LA’s cash-free business revolution gets boost from COVID pandemic

The number of businesses that have gone cashless in the United States has doubled since the pandemic began, according to a recent survey by Square. Photo by Shutterstock.

Next time you head out to buy a coffee or sandwich at your local restaurant, don’t be surprised if they only accept digital or plastic payment. 

The number of businesses that have gone cashless in the United States has doubled since the pandemic began, according to a recent survey by Square. The digital payment company says 18% of businesses that use its service have gone cash-free. 

“If you look at the trends overall and where we were headed from a cashless perspective … we got to where we are today three years faster than we would have had it not been for COVID-19,” says Shelle Santana, a professor at Bentley University who’s researched the cashless economy. 

At Dune in Los Angeles’ Atwater Village neighborhood, customers can’t enter the building, must order over an intercom, eat at tables outside on the sidewalk, and make only digital and plastic payments. 


Customers must order through this intercom at Dune. Photo by Benjamin Gottlieb. 

Simon Phan, Dune’s operations customer manager, says the switch to no cash was originally based on guidelines from the Centers for Disease Control and Prevention, and it works well for his staff. 

“We are a very high volume restaurant,” Phan says. “So if you can just tap your phone, you're done, you're out, and we can attend to the next.”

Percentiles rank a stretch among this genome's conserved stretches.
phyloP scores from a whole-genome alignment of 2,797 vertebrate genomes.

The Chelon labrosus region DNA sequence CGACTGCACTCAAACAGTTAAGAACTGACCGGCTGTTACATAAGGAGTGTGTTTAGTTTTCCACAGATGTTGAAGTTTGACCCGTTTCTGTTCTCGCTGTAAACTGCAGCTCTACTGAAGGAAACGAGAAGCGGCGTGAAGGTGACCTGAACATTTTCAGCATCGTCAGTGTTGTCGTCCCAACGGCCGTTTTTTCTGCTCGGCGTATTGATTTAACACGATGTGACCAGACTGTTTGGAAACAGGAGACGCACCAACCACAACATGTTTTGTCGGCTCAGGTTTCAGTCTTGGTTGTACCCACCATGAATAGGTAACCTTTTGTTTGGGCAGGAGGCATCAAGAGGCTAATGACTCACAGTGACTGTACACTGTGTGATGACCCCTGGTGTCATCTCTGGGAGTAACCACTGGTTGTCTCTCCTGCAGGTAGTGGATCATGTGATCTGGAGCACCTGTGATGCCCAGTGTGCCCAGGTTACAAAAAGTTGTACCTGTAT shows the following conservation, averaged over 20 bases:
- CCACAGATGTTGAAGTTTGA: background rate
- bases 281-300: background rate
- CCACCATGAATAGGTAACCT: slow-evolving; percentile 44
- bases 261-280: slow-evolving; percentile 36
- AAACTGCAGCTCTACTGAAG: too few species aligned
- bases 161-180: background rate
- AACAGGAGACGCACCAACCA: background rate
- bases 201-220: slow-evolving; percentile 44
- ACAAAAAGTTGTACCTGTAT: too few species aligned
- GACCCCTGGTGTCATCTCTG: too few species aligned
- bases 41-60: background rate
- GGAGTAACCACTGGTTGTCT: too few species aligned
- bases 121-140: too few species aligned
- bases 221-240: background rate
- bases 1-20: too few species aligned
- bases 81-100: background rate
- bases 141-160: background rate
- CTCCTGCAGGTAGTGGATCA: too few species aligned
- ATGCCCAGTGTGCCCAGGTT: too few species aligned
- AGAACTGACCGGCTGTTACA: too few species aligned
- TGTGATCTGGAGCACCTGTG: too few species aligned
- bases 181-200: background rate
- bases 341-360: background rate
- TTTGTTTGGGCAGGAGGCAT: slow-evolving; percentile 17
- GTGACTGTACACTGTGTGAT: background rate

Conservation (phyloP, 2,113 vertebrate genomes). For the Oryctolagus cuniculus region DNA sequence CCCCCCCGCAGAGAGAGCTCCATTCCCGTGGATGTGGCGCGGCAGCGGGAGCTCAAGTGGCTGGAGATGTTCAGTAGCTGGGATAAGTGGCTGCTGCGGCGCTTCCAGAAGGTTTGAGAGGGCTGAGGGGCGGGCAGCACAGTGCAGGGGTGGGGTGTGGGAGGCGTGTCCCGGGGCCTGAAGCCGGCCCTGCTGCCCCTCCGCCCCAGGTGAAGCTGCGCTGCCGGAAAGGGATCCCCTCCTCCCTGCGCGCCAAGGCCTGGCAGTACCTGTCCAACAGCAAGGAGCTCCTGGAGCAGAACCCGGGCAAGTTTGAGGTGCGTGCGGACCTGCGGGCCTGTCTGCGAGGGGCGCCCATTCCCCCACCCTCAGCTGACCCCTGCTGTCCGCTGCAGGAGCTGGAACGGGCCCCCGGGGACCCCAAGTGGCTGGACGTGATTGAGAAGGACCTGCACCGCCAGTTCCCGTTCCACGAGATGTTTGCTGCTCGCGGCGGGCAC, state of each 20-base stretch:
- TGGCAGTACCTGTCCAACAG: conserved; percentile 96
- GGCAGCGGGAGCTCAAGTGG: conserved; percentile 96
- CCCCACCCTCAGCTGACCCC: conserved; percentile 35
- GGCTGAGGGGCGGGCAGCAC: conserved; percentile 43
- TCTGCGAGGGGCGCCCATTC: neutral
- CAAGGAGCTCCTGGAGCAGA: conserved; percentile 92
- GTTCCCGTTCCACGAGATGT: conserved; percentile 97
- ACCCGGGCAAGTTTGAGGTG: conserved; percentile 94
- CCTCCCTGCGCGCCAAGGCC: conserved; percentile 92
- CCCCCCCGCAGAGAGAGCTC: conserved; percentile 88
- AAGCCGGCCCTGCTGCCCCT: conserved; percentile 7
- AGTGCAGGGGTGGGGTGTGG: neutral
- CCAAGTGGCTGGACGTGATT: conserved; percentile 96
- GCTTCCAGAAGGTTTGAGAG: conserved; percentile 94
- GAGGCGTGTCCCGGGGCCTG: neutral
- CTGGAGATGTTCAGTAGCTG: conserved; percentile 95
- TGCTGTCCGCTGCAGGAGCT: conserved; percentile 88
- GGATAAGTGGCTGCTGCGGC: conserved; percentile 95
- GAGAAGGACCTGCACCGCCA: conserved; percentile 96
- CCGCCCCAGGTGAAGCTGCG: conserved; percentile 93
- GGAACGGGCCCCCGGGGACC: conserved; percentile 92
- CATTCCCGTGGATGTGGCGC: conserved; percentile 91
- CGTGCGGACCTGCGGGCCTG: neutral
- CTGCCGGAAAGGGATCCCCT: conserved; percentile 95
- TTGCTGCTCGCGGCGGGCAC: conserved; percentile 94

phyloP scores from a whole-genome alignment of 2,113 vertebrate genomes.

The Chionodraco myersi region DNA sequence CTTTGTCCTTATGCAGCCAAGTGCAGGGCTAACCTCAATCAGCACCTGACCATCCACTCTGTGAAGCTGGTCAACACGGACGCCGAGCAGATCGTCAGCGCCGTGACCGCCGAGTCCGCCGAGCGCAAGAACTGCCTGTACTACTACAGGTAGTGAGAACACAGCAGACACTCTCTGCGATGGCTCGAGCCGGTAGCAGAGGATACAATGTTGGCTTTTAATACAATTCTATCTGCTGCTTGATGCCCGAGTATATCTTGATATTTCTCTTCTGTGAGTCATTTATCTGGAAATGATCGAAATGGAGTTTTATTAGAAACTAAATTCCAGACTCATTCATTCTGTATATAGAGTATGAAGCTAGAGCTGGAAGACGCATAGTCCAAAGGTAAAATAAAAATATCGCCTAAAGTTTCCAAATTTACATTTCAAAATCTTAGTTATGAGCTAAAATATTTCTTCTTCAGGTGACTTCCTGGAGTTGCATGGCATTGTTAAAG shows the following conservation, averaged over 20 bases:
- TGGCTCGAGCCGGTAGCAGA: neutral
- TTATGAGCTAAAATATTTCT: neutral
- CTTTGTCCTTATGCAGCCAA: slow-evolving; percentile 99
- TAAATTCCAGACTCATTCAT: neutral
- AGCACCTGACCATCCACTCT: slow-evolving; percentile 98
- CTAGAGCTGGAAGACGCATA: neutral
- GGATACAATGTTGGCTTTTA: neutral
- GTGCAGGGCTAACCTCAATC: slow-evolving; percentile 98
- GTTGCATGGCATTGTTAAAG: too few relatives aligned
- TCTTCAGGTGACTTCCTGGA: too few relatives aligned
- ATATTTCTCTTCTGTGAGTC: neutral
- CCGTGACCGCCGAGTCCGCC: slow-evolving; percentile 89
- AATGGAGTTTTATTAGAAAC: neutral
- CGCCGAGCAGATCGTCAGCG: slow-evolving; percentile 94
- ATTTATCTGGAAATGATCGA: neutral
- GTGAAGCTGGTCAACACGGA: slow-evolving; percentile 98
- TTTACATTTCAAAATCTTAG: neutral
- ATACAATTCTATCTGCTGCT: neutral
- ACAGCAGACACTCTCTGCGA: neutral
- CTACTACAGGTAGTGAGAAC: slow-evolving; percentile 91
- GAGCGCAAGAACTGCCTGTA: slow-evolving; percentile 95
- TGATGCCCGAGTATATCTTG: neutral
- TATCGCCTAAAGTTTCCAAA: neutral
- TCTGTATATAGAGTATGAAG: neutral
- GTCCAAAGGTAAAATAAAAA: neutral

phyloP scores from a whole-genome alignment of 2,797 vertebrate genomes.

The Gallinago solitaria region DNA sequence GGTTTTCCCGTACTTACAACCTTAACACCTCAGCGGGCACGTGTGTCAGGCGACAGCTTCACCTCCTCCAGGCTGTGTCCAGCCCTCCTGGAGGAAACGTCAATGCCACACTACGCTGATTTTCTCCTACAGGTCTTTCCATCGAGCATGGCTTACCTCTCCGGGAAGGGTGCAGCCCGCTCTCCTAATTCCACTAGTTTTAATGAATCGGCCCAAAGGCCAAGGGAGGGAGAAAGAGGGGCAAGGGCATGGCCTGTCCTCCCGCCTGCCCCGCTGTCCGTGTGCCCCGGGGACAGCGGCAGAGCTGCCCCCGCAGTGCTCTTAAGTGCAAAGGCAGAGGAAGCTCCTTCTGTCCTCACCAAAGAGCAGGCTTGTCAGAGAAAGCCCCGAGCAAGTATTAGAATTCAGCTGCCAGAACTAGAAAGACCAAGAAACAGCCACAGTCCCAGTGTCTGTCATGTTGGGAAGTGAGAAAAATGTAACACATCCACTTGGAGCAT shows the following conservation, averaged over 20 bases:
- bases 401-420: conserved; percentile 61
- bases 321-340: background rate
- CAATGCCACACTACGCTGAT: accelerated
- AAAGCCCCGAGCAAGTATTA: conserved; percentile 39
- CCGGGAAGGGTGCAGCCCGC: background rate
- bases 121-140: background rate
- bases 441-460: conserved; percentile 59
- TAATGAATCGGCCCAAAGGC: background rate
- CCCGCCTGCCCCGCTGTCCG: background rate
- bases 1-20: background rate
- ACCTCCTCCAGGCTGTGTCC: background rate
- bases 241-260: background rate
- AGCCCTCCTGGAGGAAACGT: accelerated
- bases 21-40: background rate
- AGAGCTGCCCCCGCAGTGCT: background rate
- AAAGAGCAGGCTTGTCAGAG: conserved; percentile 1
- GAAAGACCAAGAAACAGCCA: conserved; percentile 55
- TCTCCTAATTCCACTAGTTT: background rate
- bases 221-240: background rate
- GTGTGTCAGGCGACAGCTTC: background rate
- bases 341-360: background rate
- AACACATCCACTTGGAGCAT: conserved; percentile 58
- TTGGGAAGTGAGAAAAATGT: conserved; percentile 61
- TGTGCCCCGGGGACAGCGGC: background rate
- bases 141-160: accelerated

Customers sit at tables on the sidewalk at Dune. Photo by Benjamin Gottlieb. 

Turns out, lots of customers don’t mind the switch, especially younger, tech savvy people who don’t usually carry cash anyway.

“It's not a problem to me. If it's something that benefits them, then I'm happy to do it,” says Jason Stomber, as he waits for his order outside Dune.

Meanwhile, an older generation is not used to throwing down the credit card on a small transaction, like a coffee or a falafel. 

“It's our currency and everything being digital and electronic. And being out there constantly using it, I do feel a little bit vulnerable,” says Fern Laurel. 

For others, digital transactions are fine during the pandemic, but afterwards, they’re concerned about equity and access to smartphones and credit cards.

“It’s an elitist move. It's totally classist,” Kevin Hockin. “And I think at some point, you have to accept cash. But I think while we're coming out of a pandemic, or still very much in a pandemic, I think it is a great solution and acceptable.”

Meanwhile, cites across the country, from San Francisco to Philadelphia, have passed laws preventing businesses from banning cash, saying such rules are discriminatory. Last year, the New York City Council did the same, though many of the regulations were relaxed during the height of the pandemic. 

As for Los Angeles, Mayor Eric Garcetti has taken a different approach: Instead of banning the practice, support business owners from low-income and disadvantaged communities in their transition to a digital-first model. It’s through LA Optimized, a citywide initiative that helps business owners build their web presence and accept payments online. 

“I think the forces predate the pandemic to be contactless and electronic. And we've got to make sure that everybody has access to that,” he says.